31 May 2002 23:09:25 -0400

Related articles |
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Boolean expressions represented as directed graph steve@istech.demon.co.uk (Steve Jones) (2002-05-27) |

Re: Boolean expressions represented as directed graph vbdis@aol.com (VBDis) (2002-05-31) |

Re: Boolean expressions represented as directed graph heinrich@idirect.com (Kenn Heinrich) (2002-05-31) |

From: | "Kenn Heinrich" <heinrich@idirect.com> |

Newsgroups: | comp.compilers |

Date: | 31 May 2002 23:09:25 -0400 |

Organization: | Posted via Supernews, http://www.supernews.com |

References: | 02-05-149 |

Keywords: | parse |

Posted-Date: | 31 May 2002 23:09:25 EDT |

Steve Jones wrote:

*>*

*> A simple example:*

*>*

*> A -+-> B -> C -+-> J*

*> +-> X -> Y -+*

*>*

*> would equate to:*

*>*

*> J = A and ( ( B and C) or ( X and Y ) )*

*>*

Steve,

It depends on what you want your output to look like. Assuming this

is for automated C-code generation, or something similar, then you can

traverse your graph and label the nodes with boolean expressions,

using something like a BDD (Boolean Decision Diagram) -- there are

lots of good packages like Buddy available for doing this.

Doing a depth-first search of predecessors (a DFS on the dual graph)

from the terminal (assignment) nodes, and propogating the expression

by forming the disjunct of the values at all incoming nodes, then

conjuncting with the current node's value, would yield a BDD at the

terminal node which you could expand by walking the BDD tree and

rewriting it with C-style selection operators (x ? y : z).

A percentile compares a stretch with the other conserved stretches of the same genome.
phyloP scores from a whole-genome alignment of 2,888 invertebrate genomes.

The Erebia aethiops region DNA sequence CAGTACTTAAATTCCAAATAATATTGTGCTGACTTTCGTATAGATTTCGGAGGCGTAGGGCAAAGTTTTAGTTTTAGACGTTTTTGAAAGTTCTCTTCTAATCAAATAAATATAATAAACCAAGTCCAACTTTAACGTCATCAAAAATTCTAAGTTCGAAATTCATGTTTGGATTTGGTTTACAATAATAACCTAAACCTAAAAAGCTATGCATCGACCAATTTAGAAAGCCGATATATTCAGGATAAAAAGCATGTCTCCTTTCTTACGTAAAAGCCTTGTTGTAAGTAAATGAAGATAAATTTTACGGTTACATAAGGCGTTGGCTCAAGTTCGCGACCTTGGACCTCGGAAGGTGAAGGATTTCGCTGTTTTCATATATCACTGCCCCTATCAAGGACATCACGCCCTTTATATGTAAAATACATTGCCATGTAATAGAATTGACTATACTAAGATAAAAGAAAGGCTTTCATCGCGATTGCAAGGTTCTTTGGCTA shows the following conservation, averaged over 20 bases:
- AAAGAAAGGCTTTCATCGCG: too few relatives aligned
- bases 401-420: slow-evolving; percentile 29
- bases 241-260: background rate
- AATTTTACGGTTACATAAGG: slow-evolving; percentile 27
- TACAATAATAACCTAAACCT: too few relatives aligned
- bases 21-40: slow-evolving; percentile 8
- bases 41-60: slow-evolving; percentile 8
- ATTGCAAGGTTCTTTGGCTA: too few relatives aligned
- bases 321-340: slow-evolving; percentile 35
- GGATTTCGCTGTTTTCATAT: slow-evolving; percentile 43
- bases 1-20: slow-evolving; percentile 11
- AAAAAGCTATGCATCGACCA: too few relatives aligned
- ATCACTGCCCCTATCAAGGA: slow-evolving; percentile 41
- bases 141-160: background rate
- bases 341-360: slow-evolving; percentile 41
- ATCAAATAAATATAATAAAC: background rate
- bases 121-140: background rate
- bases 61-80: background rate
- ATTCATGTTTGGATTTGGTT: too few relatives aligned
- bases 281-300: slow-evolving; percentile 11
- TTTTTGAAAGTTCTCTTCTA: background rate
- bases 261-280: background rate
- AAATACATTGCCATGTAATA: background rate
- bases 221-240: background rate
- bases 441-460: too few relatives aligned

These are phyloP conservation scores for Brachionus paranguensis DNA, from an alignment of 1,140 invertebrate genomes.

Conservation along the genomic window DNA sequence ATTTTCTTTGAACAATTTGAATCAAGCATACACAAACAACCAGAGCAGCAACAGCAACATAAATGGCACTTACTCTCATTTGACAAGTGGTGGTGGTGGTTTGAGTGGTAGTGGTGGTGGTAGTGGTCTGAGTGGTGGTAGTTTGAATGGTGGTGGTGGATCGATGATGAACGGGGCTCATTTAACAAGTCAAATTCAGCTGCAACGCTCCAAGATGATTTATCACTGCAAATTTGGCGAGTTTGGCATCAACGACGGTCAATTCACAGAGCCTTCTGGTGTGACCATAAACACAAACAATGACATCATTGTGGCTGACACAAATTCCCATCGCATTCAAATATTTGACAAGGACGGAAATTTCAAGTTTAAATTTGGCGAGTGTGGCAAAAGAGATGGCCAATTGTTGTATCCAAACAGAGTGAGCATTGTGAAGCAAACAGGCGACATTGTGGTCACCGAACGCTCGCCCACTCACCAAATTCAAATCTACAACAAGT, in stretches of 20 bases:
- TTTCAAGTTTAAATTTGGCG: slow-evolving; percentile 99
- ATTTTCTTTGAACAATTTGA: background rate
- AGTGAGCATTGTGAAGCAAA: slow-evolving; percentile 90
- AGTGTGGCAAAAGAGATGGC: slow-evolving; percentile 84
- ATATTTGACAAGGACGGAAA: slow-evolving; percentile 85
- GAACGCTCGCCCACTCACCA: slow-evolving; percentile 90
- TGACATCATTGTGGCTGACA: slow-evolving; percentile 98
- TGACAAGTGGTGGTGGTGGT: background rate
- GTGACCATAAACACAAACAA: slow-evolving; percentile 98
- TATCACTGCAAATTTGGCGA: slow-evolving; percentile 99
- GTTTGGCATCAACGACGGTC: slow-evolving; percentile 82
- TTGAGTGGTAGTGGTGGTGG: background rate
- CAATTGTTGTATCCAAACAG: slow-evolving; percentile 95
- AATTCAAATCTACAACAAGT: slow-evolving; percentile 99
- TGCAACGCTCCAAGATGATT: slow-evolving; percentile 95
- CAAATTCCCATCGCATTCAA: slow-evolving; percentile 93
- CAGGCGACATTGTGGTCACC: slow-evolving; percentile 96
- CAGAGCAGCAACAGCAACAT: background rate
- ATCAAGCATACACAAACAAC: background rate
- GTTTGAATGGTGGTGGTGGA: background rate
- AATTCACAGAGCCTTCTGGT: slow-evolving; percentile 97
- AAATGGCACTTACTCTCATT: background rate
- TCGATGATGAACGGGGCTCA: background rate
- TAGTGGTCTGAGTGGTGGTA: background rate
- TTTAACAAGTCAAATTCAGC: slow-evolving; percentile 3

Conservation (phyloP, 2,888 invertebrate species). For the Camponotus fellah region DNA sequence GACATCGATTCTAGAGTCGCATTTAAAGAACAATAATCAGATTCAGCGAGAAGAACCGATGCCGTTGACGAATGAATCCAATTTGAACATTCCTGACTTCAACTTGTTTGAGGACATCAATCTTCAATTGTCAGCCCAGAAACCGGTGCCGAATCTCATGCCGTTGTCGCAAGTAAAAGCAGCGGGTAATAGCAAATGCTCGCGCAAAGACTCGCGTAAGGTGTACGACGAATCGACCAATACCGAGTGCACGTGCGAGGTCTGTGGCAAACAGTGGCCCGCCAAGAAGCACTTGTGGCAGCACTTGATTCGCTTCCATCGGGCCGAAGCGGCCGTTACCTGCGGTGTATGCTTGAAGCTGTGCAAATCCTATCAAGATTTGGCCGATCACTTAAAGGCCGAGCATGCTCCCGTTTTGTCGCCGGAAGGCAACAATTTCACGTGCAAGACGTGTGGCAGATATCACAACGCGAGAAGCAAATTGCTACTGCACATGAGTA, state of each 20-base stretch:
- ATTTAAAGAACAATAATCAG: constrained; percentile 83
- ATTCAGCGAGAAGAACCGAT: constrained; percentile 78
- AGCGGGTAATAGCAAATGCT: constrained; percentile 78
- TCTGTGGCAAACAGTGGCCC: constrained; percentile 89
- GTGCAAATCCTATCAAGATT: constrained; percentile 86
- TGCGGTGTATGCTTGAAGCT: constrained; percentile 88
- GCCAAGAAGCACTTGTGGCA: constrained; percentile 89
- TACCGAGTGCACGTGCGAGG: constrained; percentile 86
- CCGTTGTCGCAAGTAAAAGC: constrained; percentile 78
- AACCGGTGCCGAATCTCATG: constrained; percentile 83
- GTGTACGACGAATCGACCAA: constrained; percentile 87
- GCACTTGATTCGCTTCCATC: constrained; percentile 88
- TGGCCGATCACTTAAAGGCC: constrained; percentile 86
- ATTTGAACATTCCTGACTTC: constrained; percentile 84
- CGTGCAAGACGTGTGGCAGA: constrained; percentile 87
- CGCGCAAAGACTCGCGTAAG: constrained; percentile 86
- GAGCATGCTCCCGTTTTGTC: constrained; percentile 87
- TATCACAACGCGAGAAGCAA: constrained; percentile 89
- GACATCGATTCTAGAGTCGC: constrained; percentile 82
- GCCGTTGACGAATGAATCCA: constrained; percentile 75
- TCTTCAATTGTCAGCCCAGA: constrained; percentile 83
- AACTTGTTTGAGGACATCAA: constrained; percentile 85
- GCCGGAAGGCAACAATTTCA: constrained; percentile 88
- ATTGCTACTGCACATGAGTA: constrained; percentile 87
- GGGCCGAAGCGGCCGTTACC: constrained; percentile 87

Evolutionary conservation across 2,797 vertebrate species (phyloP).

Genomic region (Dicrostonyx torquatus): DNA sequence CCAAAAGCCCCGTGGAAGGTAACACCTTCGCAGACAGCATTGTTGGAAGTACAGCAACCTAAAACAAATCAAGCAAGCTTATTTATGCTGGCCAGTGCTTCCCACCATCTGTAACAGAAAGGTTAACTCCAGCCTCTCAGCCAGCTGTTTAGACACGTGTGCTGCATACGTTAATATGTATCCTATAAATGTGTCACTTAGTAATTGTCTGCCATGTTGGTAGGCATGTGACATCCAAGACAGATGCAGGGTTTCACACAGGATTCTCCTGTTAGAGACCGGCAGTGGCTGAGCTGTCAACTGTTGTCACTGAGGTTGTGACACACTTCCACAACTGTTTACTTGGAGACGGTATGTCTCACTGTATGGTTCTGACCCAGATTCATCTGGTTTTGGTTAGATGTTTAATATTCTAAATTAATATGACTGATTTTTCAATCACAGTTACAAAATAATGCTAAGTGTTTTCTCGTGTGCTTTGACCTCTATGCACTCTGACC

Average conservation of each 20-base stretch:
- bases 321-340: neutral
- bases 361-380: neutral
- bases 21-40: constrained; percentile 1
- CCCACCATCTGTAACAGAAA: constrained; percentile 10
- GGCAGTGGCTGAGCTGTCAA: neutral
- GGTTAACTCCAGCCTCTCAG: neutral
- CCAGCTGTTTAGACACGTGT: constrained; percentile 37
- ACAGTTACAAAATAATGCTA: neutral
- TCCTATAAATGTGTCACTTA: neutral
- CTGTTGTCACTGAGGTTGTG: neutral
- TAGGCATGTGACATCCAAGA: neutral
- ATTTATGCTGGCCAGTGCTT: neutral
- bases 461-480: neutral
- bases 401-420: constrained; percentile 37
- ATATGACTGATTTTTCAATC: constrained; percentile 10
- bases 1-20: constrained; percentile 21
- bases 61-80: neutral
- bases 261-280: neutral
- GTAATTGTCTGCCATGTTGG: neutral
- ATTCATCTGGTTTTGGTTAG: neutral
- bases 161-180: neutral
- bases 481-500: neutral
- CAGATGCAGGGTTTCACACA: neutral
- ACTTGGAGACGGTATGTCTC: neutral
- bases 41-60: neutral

Keep in mind that not all graphs would generate the simple Boolean

expressions you might be expecting -- if there are loops or

overlapping paths, some of the terms generated would be redundant

unless minimization exists. You might want to check that there are no

loops in the graph first (with Tarjan's algorithm for finding strongly

connected components).

Consider the difficulty with this graph:

+-- b <--

v |

x --> a --+--> Y

with a loop through B around "a". The expression denoted by this is

simply "Y := a". To resolve loops you would likely need to find a

fixpoint of the loop, which requires checking equivalence of the

underlying expressions (simple using BDD's, very hard using strings!).

Also, if the semantics of this visual designer are such that the

labels on the graph can be arbitrary program code, you want to watch

out for side-effects. Applying short-circuit evaluation to children of

a graph node is not deterministic unless you create a well-defined

ordering of children. For example, what is the effect of code

generated by this?

a +-> (if *c++ != 0) --+-> J

+-> (if *b++ != 0) --+

Hope this helps,

- Kenn

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